More often than not we take snapshots of our adventures and day to day activities. And for most things that is perfectly fine but a “Great Shot” is something that takes a little more time and thought!
A snapshot is defined as a photograph taken without any preparation. You pick up your camera or your phone and just snap away. It doesn’t require skill or talent. Most often snapshots are taken to prove that something happened at a specific time. These snapshots will have meaning to you but will most likely not have any meaning to your neighbor.
Think about the last time you went through an old family album. Most of the pictures are probably snapshots someone had picked up a camera and just started clicking. They were documenting the event without really putting much thought into the pictures. We have albums and albums full of these pictures!
A “Great Shot” is one that is taken with artistic intention. Time and thought is taken into consideration when composing the picture. This can not be done if you still have your camera on Auto.
Moving Away from Snapshots and Taking Great Shots
- The first thing you need to do is ask yourself why. Why do you want to take this picture based on that decision you can determine the best way to set up the shot. For example, if I am taking a picture of my daughter riding her bike what do I want to remember her from that event is it how her how much doesn’t quite fit right or is it how her feet touch the pedals for just how she looks on that on a big girl bike. Based on my way I can start to think about does my picture need to be done do I want it to be planned out to get the full scene I can also start thinking about and looking at where the light is and how the light will affect the mood of my picture.
- The next thing that you can do is turn on the framing grid on your camera or if you’re using your iPhone you can also turn it on on your iPhone this will help you think more about the proposition of the image it is. The framing grid is directly correlated to the rule of thirds. When thinking about the rule of thirds and using the grid do you want the focal point of your picture to be at one of those crosses on the grid. This is where your eye tends to look first when you’re looking at an image. Turning the grid on will make you pay more attention to the rule of thirds and where you should place your focus.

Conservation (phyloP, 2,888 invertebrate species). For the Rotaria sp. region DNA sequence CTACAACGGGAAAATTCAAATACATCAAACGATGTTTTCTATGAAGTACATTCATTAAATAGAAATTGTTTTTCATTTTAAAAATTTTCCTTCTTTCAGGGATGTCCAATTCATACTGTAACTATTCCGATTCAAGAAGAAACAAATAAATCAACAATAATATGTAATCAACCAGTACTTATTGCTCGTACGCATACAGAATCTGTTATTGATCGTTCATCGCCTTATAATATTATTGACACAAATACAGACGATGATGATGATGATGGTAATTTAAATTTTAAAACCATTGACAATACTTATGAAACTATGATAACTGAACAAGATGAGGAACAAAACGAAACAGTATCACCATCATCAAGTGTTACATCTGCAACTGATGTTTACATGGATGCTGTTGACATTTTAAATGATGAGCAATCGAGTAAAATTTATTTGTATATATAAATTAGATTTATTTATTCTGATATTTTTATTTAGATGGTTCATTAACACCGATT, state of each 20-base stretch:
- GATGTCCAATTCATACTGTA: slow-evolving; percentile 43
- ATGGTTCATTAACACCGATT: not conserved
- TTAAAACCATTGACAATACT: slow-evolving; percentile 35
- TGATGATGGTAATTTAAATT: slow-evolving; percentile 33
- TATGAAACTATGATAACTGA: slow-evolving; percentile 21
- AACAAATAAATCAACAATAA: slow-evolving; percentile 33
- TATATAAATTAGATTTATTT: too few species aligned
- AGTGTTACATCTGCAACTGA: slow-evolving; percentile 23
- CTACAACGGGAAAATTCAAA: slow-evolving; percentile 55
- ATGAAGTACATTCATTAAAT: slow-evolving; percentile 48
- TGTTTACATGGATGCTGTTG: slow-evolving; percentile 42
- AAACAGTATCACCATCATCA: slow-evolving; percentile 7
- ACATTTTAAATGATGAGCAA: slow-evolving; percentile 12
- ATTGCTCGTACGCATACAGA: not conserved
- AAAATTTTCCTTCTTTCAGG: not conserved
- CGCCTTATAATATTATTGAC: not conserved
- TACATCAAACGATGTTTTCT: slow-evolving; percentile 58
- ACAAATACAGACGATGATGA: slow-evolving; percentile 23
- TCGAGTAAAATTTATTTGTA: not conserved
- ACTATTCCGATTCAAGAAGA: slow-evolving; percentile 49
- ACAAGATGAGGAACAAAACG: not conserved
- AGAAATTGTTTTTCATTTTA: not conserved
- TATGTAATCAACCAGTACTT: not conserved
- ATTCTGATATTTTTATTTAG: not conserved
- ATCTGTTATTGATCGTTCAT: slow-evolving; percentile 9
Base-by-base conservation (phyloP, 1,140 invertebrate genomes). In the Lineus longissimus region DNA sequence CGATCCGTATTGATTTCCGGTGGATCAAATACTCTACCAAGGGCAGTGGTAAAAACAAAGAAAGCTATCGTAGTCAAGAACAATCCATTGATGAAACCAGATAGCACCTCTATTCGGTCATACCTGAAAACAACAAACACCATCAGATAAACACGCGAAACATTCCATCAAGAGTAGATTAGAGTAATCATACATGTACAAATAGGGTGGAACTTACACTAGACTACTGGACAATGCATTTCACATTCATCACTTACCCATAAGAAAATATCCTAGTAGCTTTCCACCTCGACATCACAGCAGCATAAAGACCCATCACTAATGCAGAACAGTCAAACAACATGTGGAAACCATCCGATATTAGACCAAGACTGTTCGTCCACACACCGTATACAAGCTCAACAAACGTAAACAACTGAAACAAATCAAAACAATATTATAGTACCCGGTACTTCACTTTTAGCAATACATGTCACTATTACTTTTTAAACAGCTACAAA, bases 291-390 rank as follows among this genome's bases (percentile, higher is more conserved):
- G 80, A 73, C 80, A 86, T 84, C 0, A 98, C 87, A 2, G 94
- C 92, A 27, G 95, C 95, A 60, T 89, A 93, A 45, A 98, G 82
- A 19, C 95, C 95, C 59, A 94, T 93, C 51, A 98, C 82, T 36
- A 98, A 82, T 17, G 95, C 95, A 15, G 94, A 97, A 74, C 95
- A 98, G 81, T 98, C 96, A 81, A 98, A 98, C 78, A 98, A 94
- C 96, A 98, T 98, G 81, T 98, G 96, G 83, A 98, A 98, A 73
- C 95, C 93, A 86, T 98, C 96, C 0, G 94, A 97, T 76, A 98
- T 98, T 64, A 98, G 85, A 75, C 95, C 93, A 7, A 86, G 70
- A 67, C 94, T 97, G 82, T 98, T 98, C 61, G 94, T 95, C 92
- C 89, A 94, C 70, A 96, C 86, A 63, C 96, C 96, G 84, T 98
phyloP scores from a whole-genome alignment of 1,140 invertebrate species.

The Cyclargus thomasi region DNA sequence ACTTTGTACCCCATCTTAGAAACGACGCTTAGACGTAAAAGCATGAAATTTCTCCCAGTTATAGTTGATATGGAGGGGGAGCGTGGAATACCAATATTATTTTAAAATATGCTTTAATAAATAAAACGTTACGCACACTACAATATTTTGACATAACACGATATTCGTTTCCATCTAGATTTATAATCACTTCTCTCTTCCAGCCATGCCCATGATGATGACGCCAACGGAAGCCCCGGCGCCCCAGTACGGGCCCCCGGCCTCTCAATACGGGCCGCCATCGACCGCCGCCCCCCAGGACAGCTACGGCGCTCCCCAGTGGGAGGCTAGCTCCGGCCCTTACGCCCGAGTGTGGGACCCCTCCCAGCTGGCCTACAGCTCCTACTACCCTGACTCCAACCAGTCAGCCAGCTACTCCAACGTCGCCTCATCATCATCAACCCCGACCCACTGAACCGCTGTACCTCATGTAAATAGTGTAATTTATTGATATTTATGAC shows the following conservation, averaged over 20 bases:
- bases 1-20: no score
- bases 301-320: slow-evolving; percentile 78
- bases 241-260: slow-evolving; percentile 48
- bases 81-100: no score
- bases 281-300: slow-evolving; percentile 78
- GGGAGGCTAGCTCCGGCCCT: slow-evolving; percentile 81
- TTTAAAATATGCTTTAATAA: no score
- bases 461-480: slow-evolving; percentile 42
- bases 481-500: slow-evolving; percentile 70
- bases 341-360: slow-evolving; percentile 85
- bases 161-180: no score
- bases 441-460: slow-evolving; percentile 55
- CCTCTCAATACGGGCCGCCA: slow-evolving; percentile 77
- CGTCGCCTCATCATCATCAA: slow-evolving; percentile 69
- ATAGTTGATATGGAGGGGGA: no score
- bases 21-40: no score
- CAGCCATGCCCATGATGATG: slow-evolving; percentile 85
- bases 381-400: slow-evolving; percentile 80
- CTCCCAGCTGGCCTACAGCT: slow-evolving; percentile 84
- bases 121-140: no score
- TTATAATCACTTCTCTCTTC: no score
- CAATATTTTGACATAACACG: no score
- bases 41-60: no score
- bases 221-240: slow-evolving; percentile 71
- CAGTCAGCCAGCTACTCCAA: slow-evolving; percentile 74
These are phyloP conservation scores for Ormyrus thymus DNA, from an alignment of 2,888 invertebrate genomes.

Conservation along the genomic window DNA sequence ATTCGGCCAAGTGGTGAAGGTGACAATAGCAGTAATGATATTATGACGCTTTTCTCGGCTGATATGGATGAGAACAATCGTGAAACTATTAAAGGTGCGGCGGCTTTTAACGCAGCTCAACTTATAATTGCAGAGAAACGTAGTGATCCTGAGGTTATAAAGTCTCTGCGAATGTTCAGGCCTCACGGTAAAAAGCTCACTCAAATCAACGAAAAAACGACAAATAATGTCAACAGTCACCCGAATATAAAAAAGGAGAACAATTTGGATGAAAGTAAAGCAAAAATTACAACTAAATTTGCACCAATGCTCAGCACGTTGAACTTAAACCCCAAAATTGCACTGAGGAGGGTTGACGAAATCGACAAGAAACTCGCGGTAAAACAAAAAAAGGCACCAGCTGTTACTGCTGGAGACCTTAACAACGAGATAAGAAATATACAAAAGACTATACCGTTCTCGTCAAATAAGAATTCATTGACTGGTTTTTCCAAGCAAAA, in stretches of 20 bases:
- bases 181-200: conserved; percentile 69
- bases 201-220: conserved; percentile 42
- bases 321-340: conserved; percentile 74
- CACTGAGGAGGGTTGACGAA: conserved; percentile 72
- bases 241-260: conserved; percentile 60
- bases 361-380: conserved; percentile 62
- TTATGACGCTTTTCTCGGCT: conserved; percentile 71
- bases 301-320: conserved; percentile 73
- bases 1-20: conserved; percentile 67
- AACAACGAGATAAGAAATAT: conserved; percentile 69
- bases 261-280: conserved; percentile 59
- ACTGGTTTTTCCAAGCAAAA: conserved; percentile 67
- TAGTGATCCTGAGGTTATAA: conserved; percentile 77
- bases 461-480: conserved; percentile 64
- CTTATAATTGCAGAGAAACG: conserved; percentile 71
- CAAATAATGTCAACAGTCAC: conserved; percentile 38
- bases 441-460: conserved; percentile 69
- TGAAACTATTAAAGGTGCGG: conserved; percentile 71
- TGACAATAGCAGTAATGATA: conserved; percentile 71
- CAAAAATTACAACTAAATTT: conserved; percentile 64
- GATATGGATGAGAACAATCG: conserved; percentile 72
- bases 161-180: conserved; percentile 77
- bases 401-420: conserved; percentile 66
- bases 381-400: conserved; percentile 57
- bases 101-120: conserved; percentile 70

- Changing your Aperture is another great way to move your photos from snapshot to a great shot. When planning your shot in your head think about how much you want in focus and choose your aperture based on that. Our house is normally covered in toys so I tend to shot wide open to blur the clutter as to not distract from the focus of the image.
- Kids and pets are the most common subject of a picture. Your image will be more interesting if you get down on the same level as your subject. And an interesting photo gets noticed and talked about. Photographing my kids has me kneeling down all the time. To the point that the left knee in my jeans wears out long before the right.
- Focal length is another great way to eliminate things in the background and draw your viewer’s eye to the subject. I switch between my 50mm lens and my 85mm lens all the time to get the shot I picture in my head.
Snapshots aren’t always bad. They have there place for example I take pictures of receipts so I don’t have to keep the paper copies or when I am at a store and need to ask Jamie or Mechelle which one I should get I will take a quick snapshot to send to them. Or I will take a quick snapshot of something I might need to remember to buy.
That being said you should NOT take a snapshot when someone stops you to ask you to take a picture of them or their family. You never know when that simple request could turn into a client. So take the extra 2-3 to think about the shot. What would make it a great shot? I also suggest taking the picture from 2 angles maybe one zoomed out to get the whole scene and another zoomed in to just get the subjects.